Convert EXT3 USB Hard Drive to FAT or NTFS

Discussion in 'Cisco/Linksys Network Storage Devices' started by timper, Apr 17, 2006.

  1. timper

    timper LI Guru Member

    Hi all, first post, although I have been a lurker for a while, picking up some real useful stuff.

    Got an NSL now running 2.63 firmware, when I first installed the unit I wasn't aware of the firmware upgrade to allow FAT & NTFS drives to run on the NSL, so my USB Hard Drive was formatted to EXT3.

    Have searched the forums, but have not found out how I can now convert this drive back to FAT or NTFS, data loss is not an issue...?

    Apologies if this has been answered already but I couldn't find the solution.

  2. eric_stewart

    eric_stewart Super Moderator Staff Member Member

    Assuming that you're using Windows XP:

    Connect your USB drive to a PC. Right Click on the drive in "My Computer" and format it. You will be given the choice of FAT or NTFS before you format it.

    If the drive isn't visible in Windows XP, you might need a 3rd party disk utility such as Partition Magic to format the drive.

  3. timper

    timper LI Guru Member

    Thanks Eric.. when plugged into XP I get the usual USB device connected tone, but the drive doesn't show up in My Computer, Partition Magic does recognise it and offers the option to reformat, so I'll try that when I have got a bit more time.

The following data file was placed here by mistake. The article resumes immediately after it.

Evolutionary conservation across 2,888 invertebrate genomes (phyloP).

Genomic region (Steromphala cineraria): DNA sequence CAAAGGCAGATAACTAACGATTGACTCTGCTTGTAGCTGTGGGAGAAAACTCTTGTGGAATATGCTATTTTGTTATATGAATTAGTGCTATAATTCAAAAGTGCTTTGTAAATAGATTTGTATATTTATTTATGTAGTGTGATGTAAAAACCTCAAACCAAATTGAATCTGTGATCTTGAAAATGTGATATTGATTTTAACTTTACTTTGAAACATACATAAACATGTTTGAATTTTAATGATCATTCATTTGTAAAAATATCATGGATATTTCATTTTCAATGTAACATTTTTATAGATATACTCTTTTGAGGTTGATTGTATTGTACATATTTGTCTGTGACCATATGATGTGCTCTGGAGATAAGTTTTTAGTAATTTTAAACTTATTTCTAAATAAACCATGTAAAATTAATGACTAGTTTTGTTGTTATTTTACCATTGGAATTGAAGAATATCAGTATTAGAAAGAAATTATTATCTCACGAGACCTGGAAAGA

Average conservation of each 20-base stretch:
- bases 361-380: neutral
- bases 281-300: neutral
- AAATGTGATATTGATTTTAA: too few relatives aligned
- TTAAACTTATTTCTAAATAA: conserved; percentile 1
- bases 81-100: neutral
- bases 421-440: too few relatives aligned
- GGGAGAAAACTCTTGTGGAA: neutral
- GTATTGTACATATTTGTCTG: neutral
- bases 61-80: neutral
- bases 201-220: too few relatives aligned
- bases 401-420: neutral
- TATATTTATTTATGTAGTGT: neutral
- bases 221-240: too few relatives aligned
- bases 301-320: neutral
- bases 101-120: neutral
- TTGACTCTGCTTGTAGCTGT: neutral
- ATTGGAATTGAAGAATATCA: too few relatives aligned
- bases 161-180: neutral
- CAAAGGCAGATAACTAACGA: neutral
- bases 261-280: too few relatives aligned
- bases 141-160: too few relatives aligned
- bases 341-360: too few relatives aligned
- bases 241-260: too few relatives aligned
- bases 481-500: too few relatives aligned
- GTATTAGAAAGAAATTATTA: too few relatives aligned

Good call..!
  4. bobkoure

    bobkoure LI Guru Member

    Two things to keep in mind:
    - FAT32 doesn't support files bigger than 4G (or so) - and you can't configure windows backup so "split" backups into smaller files the way you can with, say, WinRar
    - There are at least two "flavors" of NTFS - an older one used by NT/Win2K (essentially the OS/2 FS), and a newer one, used by WinXP and 2003. If you think you'll ever be plugging this drive into a Win2K or NT machine (via USB), partition and format it by plugging it into a Win2K box, not an XP one. Win XP and 2003 can read/write both NTFSs. Not an issue via SMB (i.e. as a network file store) unless NSL cares about NTFS type. I've no idea about this last...
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